2015-03-01

    VICE 2.0 is the second generation of the VICE financial model developed by the National Renewable Energy Laboratory for fleet managers to assess the financial soundness of converting their fleets to run on CNG. VICE 2.0 uses a number of variables for infrastructure and vehicles to estimate the business case for decision-makers when considering CNG as a vehicle fuel. Enhancements in version 2.0 include the ability to select the project type (vehicles and infrastructure or vehicle acquisitions only), and to decouple vehicle acquisition from the infrastructure investment, so the two investments may be made independently. Outputs now include graphical presentations of investment cash flow, payback period (simple and discounted), petroleum displacement (annual and cumulative), and annual greenhouse gas reductions. Also, the Vehicle Data are now built around several common conventionally fueled (gasoline and diesel) fleet vehicles. Descriptions of the various model sections and available inputs follow. Each description includes default values for the base-case business model, which was created so economic sensitivities can be investigated by altering various project parameters one at a time.

  2. CleanFleet. Final report: Volume 3, vehicle maintenance and durability

    SciTech Connect

    1995-12-01

    CleanFleet is a demonstration of panel vans operating on five alternative motorfuels in commercial package delivery operations in the South Coast Air Basin of California. The five alternative fuels are propane gas, compressed natural gas (CNG), California Phase 2 reformulated gasoline (RFG), methanol (M-85 with 15 percent RFG), and electricity. Data were gathered on in-use emissions, operations, and fleet economics. This volume of the final report summarizes the maintenance required on these vans from the time they were introduced into the demonstration (April through early November 1992) until the end of the demonstration in September 1994. The vans were used successfully in FedEx operations; but, to varying degrees, the alternative fuel vehicles required more maintenance than the unleaded gasoline control vehicles. The maintenance required was generally associated with the development state of the fuel-related systems. During the demonstration, no non-preventive maintenance was required on the highly developed fuel-related systems in any of the unleaded gasoline production vehicles used either as controls or as RFG test vehicles. The maintenance problems encountered with the less developed systems used in this demonstration may persist in the short term with vehicles featuring the same or similar systems. This means that fleet operators planning near-term acquisitions of vehicles incorporating such systems should consider the potential for similar problems when (1) selecting vendors and warranty provisions and (2) planning maintenance programs.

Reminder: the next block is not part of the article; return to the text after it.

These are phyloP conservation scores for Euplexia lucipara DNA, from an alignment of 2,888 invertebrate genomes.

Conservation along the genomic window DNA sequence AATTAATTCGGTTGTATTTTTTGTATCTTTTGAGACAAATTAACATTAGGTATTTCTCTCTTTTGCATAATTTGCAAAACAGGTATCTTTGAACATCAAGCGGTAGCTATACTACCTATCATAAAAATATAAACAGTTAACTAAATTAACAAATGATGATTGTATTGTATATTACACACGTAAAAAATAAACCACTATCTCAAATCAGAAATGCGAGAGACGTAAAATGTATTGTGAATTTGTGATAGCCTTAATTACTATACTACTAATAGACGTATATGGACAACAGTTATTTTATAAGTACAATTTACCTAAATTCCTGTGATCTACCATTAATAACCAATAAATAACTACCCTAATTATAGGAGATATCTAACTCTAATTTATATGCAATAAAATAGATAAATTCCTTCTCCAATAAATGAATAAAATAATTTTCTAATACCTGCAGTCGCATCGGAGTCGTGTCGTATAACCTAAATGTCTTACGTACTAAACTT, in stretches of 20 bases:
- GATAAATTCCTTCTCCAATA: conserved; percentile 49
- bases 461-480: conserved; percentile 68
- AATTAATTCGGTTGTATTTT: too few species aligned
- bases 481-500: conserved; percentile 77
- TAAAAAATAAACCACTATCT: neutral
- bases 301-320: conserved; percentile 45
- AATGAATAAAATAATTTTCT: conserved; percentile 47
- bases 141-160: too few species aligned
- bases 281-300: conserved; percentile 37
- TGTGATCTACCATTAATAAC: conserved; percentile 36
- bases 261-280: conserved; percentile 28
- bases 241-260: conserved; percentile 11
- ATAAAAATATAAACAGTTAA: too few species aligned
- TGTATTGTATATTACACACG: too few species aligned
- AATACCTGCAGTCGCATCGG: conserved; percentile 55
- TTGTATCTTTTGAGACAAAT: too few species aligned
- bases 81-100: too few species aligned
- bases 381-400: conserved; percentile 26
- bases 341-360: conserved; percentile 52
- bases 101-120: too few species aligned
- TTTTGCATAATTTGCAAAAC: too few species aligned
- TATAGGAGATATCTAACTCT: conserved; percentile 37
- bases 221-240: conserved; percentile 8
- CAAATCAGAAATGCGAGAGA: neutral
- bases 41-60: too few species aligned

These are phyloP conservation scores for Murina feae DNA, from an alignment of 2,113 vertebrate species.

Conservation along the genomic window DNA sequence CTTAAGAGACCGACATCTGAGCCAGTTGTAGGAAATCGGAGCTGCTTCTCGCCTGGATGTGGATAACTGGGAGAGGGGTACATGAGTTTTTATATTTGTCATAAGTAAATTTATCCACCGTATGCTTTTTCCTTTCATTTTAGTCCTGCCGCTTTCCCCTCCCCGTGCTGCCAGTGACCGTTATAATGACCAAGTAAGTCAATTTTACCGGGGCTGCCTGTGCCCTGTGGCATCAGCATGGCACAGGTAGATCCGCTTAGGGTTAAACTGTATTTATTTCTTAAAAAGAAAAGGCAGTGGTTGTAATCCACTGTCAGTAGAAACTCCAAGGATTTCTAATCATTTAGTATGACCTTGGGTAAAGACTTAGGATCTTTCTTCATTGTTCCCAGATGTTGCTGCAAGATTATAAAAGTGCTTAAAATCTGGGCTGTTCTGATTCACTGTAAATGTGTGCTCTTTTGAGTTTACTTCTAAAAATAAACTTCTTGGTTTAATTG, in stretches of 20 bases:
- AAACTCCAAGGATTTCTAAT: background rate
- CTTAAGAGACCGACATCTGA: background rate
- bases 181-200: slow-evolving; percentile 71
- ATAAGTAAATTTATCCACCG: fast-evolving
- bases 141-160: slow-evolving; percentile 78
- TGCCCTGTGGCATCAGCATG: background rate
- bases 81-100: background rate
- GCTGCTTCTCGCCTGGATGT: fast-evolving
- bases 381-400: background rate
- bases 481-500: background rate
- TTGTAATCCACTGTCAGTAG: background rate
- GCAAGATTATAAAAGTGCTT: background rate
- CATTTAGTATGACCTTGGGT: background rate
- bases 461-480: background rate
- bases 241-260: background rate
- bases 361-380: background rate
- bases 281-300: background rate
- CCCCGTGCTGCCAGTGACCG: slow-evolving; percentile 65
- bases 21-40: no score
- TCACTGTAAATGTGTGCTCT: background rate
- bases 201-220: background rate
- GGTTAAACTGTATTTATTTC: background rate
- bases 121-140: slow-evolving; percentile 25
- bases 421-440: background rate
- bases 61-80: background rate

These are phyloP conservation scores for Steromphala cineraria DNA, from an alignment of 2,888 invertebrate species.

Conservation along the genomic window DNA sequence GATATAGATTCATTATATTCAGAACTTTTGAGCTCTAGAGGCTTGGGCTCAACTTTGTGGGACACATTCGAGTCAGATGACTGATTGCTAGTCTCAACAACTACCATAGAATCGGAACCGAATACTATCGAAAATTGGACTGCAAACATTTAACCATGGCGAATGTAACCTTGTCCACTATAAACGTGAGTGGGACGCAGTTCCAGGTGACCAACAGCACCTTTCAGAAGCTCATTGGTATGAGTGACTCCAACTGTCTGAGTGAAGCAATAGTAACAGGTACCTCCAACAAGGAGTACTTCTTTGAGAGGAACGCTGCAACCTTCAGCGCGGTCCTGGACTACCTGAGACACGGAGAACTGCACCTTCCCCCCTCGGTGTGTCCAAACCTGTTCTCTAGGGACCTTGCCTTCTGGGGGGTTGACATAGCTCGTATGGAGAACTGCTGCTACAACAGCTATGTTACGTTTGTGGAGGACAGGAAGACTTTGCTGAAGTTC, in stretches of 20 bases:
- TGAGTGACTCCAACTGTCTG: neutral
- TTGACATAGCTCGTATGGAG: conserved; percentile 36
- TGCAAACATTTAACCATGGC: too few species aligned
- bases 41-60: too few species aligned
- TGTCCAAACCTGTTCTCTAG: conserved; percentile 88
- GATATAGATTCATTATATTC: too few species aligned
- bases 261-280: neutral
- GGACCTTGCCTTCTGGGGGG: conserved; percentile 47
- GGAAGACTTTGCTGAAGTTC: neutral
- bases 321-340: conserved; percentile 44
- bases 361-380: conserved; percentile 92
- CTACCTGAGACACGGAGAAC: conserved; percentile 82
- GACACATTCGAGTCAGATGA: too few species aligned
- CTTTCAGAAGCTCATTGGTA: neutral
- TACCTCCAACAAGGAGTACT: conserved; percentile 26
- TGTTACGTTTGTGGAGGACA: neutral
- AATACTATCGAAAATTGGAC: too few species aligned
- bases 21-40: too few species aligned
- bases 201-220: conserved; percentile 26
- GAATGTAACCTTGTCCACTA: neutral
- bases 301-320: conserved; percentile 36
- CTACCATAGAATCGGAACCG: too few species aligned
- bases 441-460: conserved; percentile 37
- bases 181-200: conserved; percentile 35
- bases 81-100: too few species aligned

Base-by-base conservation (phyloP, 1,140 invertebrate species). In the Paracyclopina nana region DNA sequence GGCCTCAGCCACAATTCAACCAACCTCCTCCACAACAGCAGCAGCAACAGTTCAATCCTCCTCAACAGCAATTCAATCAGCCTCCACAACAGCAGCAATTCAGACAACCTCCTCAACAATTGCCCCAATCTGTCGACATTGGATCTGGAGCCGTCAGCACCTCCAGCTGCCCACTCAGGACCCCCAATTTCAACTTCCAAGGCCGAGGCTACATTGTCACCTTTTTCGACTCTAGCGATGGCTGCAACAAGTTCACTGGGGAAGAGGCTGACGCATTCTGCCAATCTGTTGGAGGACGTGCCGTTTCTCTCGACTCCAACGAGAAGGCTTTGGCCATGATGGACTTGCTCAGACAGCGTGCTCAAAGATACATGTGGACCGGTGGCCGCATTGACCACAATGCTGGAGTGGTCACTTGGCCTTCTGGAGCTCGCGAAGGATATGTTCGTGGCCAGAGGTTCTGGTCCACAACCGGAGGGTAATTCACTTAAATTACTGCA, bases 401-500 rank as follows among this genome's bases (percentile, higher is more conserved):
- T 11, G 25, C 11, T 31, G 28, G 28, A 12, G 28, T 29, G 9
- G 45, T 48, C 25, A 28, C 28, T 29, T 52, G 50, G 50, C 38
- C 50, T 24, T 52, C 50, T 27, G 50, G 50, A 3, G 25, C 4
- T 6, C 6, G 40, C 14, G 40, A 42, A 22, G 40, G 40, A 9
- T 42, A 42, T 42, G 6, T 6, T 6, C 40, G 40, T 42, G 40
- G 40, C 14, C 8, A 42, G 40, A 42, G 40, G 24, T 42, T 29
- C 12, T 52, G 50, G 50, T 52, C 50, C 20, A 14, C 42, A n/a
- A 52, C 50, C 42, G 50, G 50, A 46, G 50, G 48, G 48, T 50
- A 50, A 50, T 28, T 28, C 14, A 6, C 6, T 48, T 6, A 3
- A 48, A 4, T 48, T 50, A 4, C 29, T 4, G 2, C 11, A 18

3. Space Shuttle Orbiter Fleet Leader Orbital Maneuvering Engine SN 002A injector replacement

    NASA Technical Reports Server (NTRS)

    Riccio, Joseph R.; Hoppe, David L.

    1992-01-01

    During testing of the Fleet Leader Orbital Maneuvering Engine (OME) Serial Number (SN) 002A at the White Sands Test Facility (WSTF) in 1983 the injector was inadvertently damaged. After testing was completed in 1985, there was a concern that the performance of the engine and its response to specific test conditions might not be sufficiently representative of flight engines to provide valid test results. To correct this damage, the engine was returned to the manufacturer to replace the injector. The task assigned was to evaluate the damage and generate a unique process to repair the Fleet Leader OME while providing minimum impact to the overall life condition of the engine. In addition to successfully performing the repair operation, the as received condition of the engine and its components were documented for Fleet Leader reference. The engine is currently at WSTF where it has accumulated 11,341 seconds of firing time to date, 2615 seconds of which have occurred since the engine repair.